Chicken and Andouille Gumbo

Submitted by Chef Donald Barickman
Magnolias Restaurant
Charleston, South Carolina

It is very important that the roux is cooked long and slow and allowed to toast to a very dark rich color without burning. This gives this dish its unique nutty flavor and dark rich color. The okra and file powder actually give this gumbo its consistency, as the thickening capabilities of the roux are lost when it is cooked to this extensive dark state.

Prepare all of the vegetables and spices before beginning to make the roux.

Makes 12 (8-ounce) servings

  • 1 pound boneless, skinless chicken thighs
  • 6 tablespoons peanut or canola oil
  • 1/2 cup all-purpose flour
  • 3/4 cup diced celery
  • 1 cup diced onions
  • 1/2 cup diced red bell pepper
  • 1/2 cup diced green bell pepper
  • 1 pound andouille sausage or a good smoked sausage, diced
  • 1/4 cup tomato paste
  • 1 tablespoon minced garlic
  • 1 tablespoon minced fresh thyme
  • 1/2 tablespoon file powder
  • 1/2 teaspoon red pepper flakes
  • 1 bay leaf
  • 5 cups Chicken Broth, room temperature
  • 1 tablespoon fine sea salt
  • 1 1/2 teaspoons freshly ground black pepper
  • Pinch of cayenne pepper
  • 1 1/2 cups sliced fresh okra, cut in 1/2-inch slices
  • 2 tablespoons chopped fresh parsley
  • 1/4 cup sliced scallions
  • 1 recipe Carolina Aromatic Rice (see  below)

Preheat an oven to 375 degrees.

Place the chicken thighs on a baking sheet with raised sides. Roast for 30 to 40 minutes. Remove from oven and cool. Dice and reserve.

Meanwhile, in a heavy-bottomed pot, heat the oil over medium-high heat until it just begins to smoke. Carefully add the flour all at once and stir to mix with a wooden spoon. Carefully continue to stir the roux for the next 8 to 10 minutes. Move the entire pan on and off the heat to control a slow, even toasting of the flour. A light mahogany color is optimum. If the flour seems to be burnt, discard it and start over. This roux becomes extremely hot, so be very careful.

When the desired color is obtained, lower the heat to medium and remove the pot from the burner. Carefully add the celery, onions, and bell peppers all at once to stop the roux from continuing to brown. Mix the vegetables and roux for 2 minutes, allowing the steam that is produced to be released.

Place the pot back over medium heat and add the sausage, tomato paste, garlic, thyme, file powder, red pepper flakes, and bay leaf. Stir over medium heat for 2 to 3 minutes, or until the vegetables become soft. Add the chicken broth and whisk vigorously. Bring gradually to a boil, skim off the foam and discard. Continue to cook the gumbo slowly for 7 minutes, stirring occasionally. Add the chicken, salt, pepper, and cayenne pepper. Continue to cook the gumbo over low heat for 6 minutes. During this process oil will rise to the top; skim off the oil and discard. Add the okra and parsley and allow the okra to cook gently in the gumbo for 10 to15 minutes, or until it stops floating. Too much movement will break up the okra. Discard the bay leaf.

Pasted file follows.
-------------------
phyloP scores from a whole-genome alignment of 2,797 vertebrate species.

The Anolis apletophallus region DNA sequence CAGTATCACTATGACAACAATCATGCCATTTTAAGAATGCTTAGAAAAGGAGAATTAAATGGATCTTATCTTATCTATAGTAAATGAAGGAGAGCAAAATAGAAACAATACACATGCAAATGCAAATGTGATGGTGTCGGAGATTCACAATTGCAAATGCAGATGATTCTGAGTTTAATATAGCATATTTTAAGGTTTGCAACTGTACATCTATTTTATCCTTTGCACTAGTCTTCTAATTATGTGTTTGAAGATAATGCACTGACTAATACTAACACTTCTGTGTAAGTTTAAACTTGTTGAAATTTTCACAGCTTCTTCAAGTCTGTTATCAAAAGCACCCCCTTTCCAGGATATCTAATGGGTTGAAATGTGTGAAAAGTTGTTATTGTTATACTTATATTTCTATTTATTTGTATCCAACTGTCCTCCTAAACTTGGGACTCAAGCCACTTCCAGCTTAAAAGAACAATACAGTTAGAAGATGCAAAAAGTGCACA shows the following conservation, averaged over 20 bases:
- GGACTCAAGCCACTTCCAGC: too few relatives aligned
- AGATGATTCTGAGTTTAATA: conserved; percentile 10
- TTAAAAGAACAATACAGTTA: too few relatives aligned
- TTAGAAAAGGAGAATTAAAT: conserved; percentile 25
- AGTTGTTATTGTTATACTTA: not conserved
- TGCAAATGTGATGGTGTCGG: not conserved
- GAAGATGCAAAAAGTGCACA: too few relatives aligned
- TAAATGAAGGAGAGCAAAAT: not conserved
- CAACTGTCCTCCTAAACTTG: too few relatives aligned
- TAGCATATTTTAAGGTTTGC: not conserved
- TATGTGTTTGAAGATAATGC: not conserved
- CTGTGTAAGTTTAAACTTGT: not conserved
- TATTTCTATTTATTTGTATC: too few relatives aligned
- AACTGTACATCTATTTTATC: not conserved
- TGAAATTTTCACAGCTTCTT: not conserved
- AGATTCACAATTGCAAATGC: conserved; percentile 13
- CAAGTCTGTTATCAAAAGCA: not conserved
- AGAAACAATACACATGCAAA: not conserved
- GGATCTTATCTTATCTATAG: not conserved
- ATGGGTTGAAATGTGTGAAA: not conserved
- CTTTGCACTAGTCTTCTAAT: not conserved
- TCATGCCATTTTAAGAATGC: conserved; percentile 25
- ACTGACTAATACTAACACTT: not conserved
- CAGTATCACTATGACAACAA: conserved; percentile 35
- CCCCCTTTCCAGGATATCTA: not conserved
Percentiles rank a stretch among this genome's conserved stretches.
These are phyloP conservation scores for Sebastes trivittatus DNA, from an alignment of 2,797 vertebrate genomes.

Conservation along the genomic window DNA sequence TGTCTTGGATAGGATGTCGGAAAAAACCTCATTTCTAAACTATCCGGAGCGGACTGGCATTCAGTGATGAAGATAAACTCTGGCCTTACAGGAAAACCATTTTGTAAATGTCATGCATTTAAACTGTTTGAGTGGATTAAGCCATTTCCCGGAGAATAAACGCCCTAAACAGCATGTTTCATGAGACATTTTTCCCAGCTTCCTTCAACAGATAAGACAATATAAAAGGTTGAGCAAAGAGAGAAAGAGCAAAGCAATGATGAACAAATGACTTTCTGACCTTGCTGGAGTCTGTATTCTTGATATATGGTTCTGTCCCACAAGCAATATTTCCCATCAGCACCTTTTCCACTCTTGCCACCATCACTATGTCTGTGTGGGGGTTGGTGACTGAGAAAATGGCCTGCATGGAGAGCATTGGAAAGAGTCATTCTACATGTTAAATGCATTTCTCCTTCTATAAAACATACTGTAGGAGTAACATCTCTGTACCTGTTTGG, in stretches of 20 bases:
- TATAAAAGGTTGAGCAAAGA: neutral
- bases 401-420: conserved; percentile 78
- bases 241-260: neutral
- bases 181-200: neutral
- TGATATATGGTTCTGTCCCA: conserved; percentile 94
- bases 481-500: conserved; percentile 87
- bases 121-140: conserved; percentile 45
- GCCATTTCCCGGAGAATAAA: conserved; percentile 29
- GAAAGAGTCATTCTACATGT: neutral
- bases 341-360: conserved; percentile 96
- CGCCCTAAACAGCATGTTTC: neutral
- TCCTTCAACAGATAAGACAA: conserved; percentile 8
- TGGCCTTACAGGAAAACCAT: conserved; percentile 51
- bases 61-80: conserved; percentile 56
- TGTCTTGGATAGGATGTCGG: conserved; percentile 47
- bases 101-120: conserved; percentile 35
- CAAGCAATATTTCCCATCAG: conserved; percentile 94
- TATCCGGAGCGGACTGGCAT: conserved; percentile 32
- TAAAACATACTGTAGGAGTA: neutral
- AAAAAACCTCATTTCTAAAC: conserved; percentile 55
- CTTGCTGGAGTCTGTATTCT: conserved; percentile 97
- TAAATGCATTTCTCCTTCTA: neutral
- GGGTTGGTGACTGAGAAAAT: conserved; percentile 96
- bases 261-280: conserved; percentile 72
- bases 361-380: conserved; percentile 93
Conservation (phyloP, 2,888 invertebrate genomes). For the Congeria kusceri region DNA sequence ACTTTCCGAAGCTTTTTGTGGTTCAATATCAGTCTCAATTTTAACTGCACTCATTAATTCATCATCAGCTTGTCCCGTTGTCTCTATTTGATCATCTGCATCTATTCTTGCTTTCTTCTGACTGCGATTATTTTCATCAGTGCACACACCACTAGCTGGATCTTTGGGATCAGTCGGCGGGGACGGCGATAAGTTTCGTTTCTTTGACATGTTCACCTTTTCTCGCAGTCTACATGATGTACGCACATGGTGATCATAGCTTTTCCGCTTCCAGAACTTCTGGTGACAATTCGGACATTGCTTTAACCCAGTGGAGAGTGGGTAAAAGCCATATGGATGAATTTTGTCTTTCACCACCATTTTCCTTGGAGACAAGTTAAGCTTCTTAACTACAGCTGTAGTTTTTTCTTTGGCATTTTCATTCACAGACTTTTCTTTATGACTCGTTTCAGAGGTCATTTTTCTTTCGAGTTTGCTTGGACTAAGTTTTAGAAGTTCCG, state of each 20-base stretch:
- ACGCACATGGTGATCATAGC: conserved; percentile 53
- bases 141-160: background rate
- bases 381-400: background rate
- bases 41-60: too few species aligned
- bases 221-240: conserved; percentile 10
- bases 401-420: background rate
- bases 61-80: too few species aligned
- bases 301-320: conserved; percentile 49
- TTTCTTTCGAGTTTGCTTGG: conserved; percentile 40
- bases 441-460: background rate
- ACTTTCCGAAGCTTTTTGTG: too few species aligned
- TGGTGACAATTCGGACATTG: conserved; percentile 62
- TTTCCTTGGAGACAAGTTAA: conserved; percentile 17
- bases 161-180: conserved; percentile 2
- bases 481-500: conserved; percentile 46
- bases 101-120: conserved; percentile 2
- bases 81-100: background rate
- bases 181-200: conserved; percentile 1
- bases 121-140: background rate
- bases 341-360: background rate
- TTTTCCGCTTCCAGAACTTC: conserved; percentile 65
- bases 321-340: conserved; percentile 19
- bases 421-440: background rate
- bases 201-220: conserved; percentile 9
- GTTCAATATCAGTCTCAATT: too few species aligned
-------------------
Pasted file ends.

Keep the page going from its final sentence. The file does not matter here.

The Rice

If using a rice steamer, rinse the rice as you usually would and drain well. Use a one cup of water to one cup of rice ratio for steaming the rice. The following is a one-pot method.

  • 2 cups Carolina Plantation Aromatic Rice (about 1 pound)
  • 3 cups water

Rinse the rice with cold water until the water is clear. Place the rice and the water in a deep, heavy-bottomed pot and cover with a lid. Place the pot over medium-low heat and allow it to come to a boil slowly. Reduce the heat and cook the rice slowly for 12 to 15 minutes. It’s best not to peek and allow the steam to escape. When the rice has finished cooking, steam holes should be present at the surface of the rice and all of the water should have been absorbed by the rice.

Serve by placing 1 cup of gumbo in each bowl and adding 1/4-cup of the rice in the center. Garnish with the scallions and a sprinkle of file powder.